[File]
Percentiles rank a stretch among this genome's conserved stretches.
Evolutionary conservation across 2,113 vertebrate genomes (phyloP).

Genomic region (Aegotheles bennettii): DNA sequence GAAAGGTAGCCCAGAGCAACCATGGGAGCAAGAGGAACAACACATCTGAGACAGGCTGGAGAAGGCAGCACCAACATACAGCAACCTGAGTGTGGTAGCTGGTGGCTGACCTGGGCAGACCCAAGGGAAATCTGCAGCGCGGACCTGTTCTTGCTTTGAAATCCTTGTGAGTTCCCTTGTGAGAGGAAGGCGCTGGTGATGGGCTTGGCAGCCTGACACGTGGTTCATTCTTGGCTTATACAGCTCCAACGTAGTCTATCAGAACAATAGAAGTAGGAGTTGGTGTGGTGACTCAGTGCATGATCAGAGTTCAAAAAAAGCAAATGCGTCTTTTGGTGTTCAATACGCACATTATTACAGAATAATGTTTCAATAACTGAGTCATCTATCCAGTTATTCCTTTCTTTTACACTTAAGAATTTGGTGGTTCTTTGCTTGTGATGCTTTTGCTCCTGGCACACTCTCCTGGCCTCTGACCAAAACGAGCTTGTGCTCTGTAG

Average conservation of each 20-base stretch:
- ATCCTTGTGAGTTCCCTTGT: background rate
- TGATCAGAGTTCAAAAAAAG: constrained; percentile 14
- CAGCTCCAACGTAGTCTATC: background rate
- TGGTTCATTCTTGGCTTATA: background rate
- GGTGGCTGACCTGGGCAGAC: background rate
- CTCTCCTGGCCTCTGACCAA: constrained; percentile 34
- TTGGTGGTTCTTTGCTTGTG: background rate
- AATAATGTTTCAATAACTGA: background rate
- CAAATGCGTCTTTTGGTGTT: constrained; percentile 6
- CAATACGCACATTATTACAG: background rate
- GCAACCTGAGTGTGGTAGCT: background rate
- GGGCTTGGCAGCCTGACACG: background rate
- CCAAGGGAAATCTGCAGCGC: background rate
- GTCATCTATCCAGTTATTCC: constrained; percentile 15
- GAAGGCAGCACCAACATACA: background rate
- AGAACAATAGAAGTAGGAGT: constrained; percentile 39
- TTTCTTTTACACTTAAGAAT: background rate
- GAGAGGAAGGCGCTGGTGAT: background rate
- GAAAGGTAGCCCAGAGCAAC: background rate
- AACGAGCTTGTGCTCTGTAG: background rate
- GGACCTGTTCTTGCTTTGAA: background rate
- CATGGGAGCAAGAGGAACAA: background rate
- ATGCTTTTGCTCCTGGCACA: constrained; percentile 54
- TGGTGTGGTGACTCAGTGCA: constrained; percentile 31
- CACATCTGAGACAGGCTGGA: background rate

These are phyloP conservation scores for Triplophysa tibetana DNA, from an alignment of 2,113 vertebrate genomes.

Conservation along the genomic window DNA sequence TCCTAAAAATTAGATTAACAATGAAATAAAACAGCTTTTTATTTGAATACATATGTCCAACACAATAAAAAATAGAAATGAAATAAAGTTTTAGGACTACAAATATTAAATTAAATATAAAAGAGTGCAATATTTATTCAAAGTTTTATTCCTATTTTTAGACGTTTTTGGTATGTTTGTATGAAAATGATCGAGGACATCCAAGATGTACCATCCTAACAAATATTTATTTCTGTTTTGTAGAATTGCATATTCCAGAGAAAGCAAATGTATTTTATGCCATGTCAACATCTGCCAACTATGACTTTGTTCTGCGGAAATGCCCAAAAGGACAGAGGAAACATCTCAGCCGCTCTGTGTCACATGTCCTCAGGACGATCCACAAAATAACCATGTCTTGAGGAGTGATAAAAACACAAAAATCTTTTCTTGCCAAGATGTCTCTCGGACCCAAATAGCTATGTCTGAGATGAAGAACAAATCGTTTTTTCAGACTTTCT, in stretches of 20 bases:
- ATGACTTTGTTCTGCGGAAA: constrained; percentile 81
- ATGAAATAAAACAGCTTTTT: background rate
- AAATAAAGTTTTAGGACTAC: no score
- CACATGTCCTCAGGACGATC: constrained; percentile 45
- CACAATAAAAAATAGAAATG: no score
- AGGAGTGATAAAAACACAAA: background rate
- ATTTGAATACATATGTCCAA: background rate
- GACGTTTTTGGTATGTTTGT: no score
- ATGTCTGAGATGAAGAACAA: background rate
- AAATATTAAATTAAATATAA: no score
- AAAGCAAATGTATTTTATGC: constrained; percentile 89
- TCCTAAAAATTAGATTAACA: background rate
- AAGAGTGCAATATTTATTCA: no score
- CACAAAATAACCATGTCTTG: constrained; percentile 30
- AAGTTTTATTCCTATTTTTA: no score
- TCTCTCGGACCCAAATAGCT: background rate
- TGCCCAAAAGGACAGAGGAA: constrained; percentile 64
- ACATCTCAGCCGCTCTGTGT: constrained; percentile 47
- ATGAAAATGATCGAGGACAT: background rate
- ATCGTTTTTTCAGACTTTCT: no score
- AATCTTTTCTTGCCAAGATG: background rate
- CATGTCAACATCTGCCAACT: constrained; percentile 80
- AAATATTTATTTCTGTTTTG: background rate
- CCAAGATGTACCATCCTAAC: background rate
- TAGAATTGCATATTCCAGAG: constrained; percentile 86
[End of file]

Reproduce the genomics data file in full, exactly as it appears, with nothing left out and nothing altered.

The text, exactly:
Percentiles rank a stretch among this genome's conserved stretches.
Evolutionary conservation across 2,113 vertebrate genomes (phyloP).

Genomic region (Aegotheles bennettii): DNA sequence GAAAGGTAGCCCAGAGCAACCATGGGAGCAAGAGGAACAACACATCTGAGACAGGCTGGAGAAGGCAGCACCAACATACAGCAACCTGAGTGTGGTAGCTGGTGGCTGACCTGGGCAGACCCAAGGGAAATCTGCAGCGCGGACCTGTTCTTGCTTTGAAATCCTTGTGAGTTCCCTTGTGAGAGGAAGGCGCTGGTGATGGGCTTGGCAGCCTGACACGTGGTTCATTCTTGGCTTATACAGCTCCAACGTAGTCTATCAGAACAATAGAAGTAGGAGTTGGTGTGGTGACTCAGTGCATGATCAGAGTTCAAAAAAAGCAAATGCGTCTTTTGGTGTTCAATACGCACATTATTACAGAATAATGTTTCAATAACTGAGTCATCTATCCAGTTATTCCTTTCTTTTACACTTAAGAATTTGGTGGTTCTTTGCTTGTGATGCTTTTGCTCCTGGCACACTCTCCTGGCCTCTGACCAAAACGAGCTTGTGCTCTGTAG

Average conservation of each 20-base stretch:
- ATCCTTGTGAGTTCCCTTGT: background rate
- TGATCAGAGTTCAAAAAAAG: constrained; percentile 14
- CAGCTCCAACGTAGTCTATC: background rate
- TGGTTCATTCTTGGCTTATA: background rate
- GGTGGCTGACCTGGGCAGAC: background rate
- CTCTCCTGGCCTCTGACCAA: constrained; percentile 34
- TTGGTGGTTCTTTGCTTGTG: background rate
- AATAATGTTTCAATAACTGA: background rate
- CAAATGCGTCTTTTGGTGTT: constrained; percentile 6
- CAATACGCACATTATTACAG: background rate
- GCAACCTGAGTGTGGTAGCT: background rate
- GGGCTTGGCAGCCTGACACG: background rate
- CCAAGGGAAATCTGCAGCGC: background rate
- GTCATCTATCCAGTTATTCC: constrained; percentile 15
- GAAGGCAGCACCAACATACA: background rate
- AGAACAATAGAAGTAGGAGT: constrained; percentile 39
- TTTCTTTTACACTTAAGAAT: background rate
- GAGAGGAAGGCGCTGGTGAT: background rate
- GAAAGGTAGCCCAGAGCAAC: background rate
- AACGAGCTTGTGCTCTGTAG: background rate
- GGACCTGTTCTTGCTTTGAA: background rate
- CATGGGAGCAAGAGGAACAA: background rate
- ATGCTTTTGCTCCTGGCACA: constrained; percentile 54
- TGGTGTGGTGACTCAGTGCA: constrained; percentile 31
- CACATCTGAGACAGGCTGGA: background rate

These are phyloP conservation scores for Triplophysa tibetana DNA, from an alignment of 2,113 vertebrate genomes.

Conservation along the genomic window DNA sequence TCCTAAAAATTAGATTAACAATGAAATAAAACAGCTTTTTATTTGAATACATATGTCCAACACAATAAAAAATAGAAATGAAATAAAGTTTTAGGACTACAAATATTAAATTAAATATAAAAGAGTGCAATATTTATTCAAAGTTTTATTCCTATTTTTAGACGTTTTTGGTATGTTTGTATGAAAATGATCGAGGACATCCAAGATGTACCATCCTAACAAATATTTATTTCTGTTTTGTAGAATTGCATATTCCAGAGAAAGCAAATGTATTTTATGCCATGTCAACATCTGCCAACTATGACTTTGTTCTGCGGAAATGCCCAAAAGGACAGAGGAAACATCTCAGCCGCTCTGTGTCACATGTCCTCAGGACGATCCACAAAATAACCATGTCTTGAGGAGTGATAAAAACACAAAAATCTTTTCTTGCCAAGATGTCTCTCGGACCCAAATAGCTATGTCTGAGATGAAGAACAAATCGTTTTTTCAGACTTTCT, in stretches of 20 bases:
- ATGACTTTGTTCTGCGGAAA: constrained; percentile 81
- ATGAAATAAAACAGCTTTTT: background rate
- AAATAAAGTTTTAGGACTAC: no score
- CACATGTCCTCAGGACGATC: constrained; percentile 45
- CACAATAAAAAATAGAAATG: no score
- AGGAGTGATAAAAACACAAA: background rate
- ATTTGAATACATATGTCCAA: background rate
- GACGTTTTTGGTATGTTTGT: no score
- ATGTCTGAGATGAAGAACAA: background rate
- AAATATTAAATTAAATATAA: no score
- AAAGCAAATGTATTTTATGC: constrained; percentile 89
- TCCTAAAAATTAGATTAACA: background rate
- AAGAGTGCAATATTTATTCA: no score
- CACAAAATAACCATGTCTTG: constrained; percentile 30
- AAGTTTTATTCCTATTTTTA: no score
- TCTCTCGGACCCAAATAGCT: background rate
- TGCCCAAAAGGACAGAGGAA: constrained; percentile 64
- ACATCTCAGCCGCTCTGTGT: constrained; percentile 47
- ATGAAAATGATCGAGGACAT: background rate
- ATCGTTTTTTCAGACTTTCT: no score
- AATCTTTTCTTGCCAAGATG: background rate
- CATGTCAACATCTGCCAACT: constrained; percentile 80
- AAATATTTATTTCTGTTTTG: background rate
- CCAAGATGTACCATCCTAAC: background rate
- TAGAATTGCATATTCCAGAG: constrained; percentile 86